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Telling Your Kids about Your Divorce

Parents telling daugther that they are divorcing

It’s the moment that every divorcing couple dreads—telling their children that they’re planning to divorce. While there may be no way to make the conversation entirely painless, going into this conversation with a plan can help minimize any harm caused by the discussion. Below, find some suggested methods for reducing the stress of this conversation, both for you and your children.

Choose the right time to have the conversation

Many parents rightly seek to find a time to tell their kids when the children won’t immediately have to go to school. However, this often results in parents telling children on breaks from school, frequently holidays, which can taint not only that year’s celebration but also those of subsequent years. Consider choosing a Saturday afternoon, when children will have several waking hours to process the news and won’t have to rush to school.

Make a written plan

If possible, meet with your spouse to write out what you plan to say to your children when you tell them the news. Having some written notes will help you stay on track and avoid being overwhelmed with emotion. Doing this with your spouse will allow you to get on the same page about how you intend to present this information to your children. If your spouse declines to do this with you, consider sending them a draft of what you plan to say anyhow to show them how you plan to carry out the talk.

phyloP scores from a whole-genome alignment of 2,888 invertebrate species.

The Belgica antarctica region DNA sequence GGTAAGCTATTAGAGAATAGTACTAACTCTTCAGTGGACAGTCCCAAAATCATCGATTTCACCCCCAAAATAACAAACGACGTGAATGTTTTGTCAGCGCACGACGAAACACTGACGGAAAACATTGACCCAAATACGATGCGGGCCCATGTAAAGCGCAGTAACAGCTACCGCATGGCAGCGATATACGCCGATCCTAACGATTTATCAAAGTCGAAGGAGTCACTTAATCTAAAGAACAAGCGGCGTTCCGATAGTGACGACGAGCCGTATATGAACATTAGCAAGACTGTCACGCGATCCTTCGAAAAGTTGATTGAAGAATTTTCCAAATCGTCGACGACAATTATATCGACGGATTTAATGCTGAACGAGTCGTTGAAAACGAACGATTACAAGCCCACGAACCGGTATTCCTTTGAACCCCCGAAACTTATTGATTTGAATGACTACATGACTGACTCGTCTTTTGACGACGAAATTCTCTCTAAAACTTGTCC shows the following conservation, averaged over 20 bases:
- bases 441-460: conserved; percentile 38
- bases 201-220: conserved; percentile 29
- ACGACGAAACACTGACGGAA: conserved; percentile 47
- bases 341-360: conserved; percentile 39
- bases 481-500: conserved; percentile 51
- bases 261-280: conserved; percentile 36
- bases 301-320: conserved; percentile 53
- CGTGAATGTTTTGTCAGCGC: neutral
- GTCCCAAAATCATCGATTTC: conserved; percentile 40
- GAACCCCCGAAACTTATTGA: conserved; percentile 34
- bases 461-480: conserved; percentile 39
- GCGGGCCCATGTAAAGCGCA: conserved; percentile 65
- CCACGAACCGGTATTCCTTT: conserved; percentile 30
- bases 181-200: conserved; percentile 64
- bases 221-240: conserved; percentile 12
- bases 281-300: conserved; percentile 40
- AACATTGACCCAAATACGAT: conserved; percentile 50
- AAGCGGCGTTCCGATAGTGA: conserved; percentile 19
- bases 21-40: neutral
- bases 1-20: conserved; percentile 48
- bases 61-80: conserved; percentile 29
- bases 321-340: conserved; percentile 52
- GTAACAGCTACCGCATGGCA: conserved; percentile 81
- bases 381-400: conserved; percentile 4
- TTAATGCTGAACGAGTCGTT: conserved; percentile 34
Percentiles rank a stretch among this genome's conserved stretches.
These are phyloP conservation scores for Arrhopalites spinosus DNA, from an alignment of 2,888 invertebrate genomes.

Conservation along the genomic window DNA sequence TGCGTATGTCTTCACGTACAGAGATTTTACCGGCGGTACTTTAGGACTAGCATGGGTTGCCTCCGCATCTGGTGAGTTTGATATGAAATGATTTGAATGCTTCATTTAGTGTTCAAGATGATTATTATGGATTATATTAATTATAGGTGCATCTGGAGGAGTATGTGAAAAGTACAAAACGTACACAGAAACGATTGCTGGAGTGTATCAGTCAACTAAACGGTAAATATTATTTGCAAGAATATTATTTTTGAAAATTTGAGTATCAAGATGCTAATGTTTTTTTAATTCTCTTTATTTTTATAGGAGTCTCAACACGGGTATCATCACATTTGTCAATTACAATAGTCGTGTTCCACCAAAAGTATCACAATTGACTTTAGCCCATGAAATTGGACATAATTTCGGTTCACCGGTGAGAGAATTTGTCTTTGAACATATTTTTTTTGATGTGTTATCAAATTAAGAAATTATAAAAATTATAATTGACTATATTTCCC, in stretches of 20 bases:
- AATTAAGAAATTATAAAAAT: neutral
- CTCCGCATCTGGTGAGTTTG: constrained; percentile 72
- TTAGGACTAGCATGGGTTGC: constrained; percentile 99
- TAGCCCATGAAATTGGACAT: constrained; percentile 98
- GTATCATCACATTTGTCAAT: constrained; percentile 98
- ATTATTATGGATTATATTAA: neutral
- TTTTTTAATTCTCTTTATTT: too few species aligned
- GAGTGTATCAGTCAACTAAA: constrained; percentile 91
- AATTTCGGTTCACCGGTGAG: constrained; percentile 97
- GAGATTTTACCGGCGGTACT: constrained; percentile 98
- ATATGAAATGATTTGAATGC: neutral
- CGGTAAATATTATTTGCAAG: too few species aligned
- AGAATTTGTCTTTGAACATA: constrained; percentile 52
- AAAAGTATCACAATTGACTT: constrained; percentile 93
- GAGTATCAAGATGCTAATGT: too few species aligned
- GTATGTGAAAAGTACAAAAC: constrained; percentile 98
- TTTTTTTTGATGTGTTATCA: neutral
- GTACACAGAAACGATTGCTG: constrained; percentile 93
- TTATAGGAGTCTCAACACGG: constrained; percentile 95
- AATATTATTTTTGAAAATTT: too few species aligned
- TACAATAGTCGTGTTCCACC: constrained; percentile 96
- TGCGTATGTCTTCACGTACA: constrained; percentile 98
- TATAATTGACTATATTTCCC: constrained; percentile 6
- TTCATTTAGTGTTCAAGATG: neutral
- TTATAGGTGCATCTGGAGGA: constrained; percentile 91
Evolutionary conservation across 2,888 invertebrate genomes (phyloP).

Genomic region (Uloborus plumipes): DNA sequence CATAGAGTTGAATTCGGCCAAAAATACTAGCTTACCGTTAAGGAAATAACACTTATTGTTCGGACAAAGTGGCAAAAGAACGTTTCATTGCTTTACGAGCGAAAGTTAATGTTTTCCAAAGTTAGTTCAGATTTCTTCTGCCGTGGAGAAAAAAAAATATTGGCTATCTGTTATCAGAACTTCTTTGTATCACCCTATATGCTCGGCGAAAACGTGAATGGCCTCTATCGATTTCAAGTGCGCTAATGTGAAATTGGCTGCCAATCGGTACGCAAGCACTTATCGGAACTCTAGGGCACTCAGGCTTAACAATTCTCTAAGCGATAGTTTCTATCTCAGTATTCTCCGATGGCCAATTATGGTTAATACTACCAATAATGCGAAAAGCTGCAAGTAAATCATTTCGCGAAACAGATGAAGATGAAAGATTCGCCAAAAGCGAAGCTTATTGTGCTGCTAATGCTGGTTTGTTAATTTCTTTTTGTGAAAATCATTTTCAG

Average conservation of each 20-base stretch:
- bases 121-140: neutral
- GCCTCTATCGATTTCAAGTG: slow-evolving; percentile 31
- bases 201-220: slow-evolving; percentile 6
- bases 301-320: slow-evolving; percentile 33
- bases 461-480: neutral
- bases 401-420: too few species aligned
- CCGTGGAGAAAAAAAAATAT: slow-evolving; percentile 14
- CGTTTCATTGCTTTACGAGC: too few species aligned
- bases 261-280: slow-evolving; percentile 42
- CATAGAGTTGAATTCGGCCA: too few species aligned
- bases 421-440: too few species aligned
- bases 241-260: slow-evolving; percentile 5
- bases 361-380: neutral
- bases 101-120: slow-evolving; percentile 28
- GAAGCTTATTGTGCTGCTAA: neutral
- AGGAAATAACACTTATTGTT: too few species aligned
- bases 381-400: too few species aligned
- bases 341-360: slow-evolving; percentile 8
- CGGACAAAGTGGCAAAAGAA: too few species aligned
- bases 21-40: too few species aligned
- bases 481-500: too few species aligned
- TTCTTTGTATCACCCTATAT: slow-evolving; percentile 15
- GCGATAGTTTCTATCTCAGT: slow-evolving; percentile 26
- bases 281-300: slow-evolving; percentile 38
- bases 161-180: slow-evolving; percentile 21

Plan for questions your children are likely to ask

Discuss how you plan to answer some of the tough questions your kids might ask after finding out about the split. Children, especially when younger, will probably have a lot of questions about how their lives will look going forward. Where will they live, and with which parent? Where will they spend the holidays? Will they need to move or switch schools? When children get older, they may have questions about why the breakup is happening. It is critical that you and your spouse don’t end up throwing blame at one another during this conversation. This is a time for you to reassure your kids that they’re going to have a loving relationship with both of their parents after a divorce, and that they won’t have to choose a side. You should also avoid using this conversation as a time to put your spouse on the spot about living arrangements or visitation.

If you’re planning to divorce, find a skilled and compassionate New Jersey divorce attorney to handle your case by contacting the Union offices of family law attorney John B. D’Alessandro for a consultation, at 908-964-0102.

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